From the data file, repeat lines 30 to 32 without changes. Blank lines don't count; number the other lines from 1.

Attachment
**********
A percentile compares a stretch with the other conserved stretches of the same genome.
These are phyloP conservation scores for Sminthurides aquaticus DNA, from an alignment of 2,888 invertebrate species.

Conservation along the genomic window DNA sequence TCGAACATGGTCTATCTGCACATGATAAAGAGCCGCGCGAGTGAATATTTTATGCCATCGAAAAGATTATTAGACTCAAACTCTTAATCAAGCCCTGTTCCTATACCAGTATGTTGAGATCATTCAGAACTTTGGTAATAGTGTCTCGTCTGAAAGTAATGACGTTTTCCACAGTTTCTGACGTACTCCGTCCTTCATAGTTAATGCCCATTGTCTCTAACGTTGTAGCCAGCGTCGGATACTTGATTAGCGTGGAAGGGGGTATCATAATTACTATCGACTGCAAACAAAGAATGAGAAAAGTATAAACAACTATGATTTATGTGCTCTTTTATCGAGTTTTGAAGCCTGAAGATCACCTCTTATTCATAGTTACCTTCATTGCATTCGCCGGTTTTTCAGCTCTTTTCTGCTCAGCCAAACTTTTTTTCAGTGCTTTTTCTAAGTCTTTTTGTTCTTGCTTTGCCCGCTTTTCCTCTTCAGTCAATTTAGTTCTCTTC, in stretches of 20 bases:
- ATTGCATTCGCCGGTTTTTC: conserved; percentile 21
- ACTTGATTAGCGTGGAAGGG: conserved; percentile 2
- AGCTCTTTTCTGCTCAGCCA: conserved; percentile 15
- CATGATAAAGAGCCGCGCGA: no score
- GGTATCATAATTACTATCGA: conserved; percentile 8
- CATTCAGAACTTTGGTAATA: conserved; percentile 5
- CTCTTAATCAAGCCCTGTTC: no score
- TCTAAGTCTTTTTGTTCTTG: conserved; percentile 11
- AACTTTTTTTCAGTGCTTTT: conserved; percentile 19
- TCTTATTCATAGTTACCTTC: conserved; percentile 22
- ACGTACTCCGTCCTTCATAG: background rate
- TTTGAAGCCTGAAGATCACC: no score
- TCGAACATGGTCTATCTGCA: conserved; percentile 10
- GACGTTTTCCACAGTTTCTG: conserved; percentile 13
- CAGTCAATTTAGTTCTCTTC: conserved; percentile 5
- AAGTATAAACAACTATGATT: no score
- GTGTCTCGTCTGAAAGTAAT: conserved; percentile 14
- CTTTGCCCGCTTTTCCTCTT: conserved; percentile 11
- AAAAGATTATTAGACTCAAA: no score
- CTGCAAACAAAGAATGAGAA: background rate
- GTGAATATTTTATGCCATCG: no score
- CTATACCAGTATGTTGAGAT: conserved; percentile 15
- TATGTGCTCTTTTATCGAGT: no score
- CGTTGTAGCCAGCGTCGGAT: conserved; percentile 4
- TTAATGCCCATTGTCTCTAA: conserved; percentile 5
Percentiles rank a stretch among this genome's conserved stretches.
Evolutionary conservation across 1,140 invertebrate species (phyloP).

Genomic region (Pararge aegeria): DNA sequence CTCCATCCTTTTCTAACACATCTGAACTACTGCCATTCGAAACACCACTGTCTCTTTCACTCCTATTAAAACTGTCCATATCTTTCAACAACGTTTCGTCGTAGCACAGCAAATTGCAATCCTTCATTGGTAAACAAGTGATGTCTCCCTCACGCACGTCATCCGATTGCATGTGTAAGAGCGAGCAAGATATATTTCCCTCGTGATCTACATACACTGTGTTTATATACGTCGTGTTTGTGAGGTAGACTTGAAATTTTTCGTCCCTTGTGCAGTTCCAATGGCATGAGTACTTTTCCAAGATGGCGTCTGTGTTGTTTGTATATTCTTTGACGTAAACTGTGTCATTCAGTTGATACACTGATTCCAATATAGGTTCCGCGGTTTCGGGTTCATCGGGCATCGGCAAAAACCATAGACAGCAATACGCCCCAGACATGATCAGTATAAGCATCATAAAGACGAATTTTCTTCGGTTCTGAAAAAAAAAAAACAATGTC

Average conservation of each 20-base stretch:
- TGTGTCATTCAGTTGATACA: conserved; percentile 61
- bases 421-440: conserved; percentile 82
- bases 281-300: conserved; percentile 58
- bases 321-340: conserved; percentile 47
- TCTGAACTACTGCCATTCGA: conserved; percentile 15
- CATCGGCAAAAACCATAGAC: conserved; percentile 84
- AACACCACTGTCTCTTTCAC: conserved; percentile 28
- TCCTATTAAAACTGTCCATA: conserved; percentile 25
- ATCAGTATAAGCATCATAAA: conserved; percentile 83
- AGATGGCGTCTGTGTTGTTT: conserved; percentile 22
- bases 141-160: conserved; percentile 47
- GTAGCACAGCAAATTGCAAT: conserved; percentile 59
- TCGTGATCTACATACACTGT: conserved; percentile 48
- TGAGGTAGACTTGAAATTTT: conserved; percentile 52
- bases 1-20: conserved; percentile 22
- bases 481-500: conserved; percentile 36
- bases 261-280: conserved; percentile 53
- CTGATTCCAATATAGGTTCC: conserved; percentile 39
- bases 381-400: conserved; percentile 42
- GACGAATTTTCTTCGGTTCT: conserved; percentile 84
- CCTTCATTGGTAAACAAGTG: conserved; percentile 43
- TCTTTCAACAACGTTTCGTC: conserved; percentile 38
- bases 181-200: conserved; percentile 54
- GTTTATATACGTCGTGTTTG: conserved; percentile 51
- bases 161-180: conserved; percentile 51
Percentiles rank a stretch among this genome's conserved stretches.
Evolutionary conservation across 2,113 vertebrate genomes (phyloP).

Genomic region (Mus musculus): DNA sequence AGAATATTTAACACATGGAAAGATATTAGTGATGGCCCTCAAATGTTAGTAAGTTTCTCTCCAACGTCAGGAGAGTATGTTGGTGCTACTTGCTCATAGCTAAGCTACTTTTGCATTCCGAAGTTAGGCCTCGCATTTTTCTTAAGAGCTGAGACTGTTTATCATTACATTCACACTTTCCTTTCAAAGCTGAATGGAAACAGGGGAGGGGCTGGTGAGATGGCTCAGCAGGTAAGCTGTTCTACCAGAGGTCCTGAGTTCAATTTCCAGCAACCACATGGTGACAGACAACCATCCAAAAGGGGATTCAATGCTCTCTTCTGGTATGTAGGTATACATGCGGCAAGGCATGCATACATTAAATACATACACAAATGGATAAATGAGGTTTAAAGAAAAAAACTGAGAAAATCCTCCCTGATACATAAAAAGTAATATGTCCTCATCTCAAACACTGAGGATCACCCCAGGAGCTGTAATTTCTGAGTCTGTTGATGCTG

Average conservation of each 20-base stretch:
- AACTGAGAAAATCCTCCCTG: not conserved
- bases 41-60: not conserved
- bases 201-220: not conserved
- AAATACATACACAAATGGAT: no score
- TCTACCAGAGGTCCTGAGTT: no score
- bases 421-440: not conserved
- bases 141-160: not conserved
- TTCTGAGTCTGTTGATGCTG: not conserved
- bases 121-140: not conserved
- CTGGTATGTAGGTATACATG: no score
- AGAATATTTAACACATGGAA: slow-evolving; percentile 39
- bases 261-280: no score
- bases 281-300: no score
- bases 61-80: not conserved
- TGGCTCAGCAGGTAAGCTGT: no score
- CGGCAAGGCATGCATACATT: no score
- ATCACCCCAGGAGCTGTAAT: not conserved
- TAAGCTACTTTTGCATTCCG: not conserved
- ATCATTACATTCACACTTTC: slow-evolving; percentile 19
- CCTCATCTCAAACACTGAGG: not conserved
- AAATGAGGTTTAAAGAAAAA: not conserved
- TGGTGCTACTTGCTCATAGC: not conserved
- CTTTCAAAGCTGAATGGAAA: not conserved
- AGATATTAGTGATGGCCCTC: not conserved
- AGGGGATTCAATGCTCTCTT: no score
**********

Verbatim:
Evolutionary conservation across 1,140 invertebrate species (phyloP).

Genomic region (Pararge aegeria): DNA sequence CTCCATCCTTTTCTAACACATCTGAACTACTGCCATTCGAAACACCACTGTCTCTTTCACTCCTATTAAAACTGTCCATATCTTTCAACAACGTTTCGTCGTAGCACAGCAAATTGCAATCCTTCATTGGTAAACAAGTGATGTCTCCCTCACGCACGTCATCCGATTGCATGTGTAAGAGCGAGCAAGATATATTTCCCTCGTGATCTACATACACTGTGTTTATATACGTCGTGTTTGTGAGGTAGACTTGAAATTTTTCGTCCCTTGTGCAGTTCCAATGGCATGAGTACTTTTCCAAGATGGCGTCTGTGTTGTTTGTATATTCTTTGACGTAAACTGTGTCATTCAGTTGATACACTGATTCCAATATAGGTTCCGCGGTTTCGGGTTCATCGGGCATCGGCAAAAACCATAGACAGCAATACGCCCCAGACATGATCAGTATAAGCATCATAAAGACGAATTTTCTTCGGTTCTGAAAAAAAAAAAACAATGTC

Average conservation of each 20-base stretch: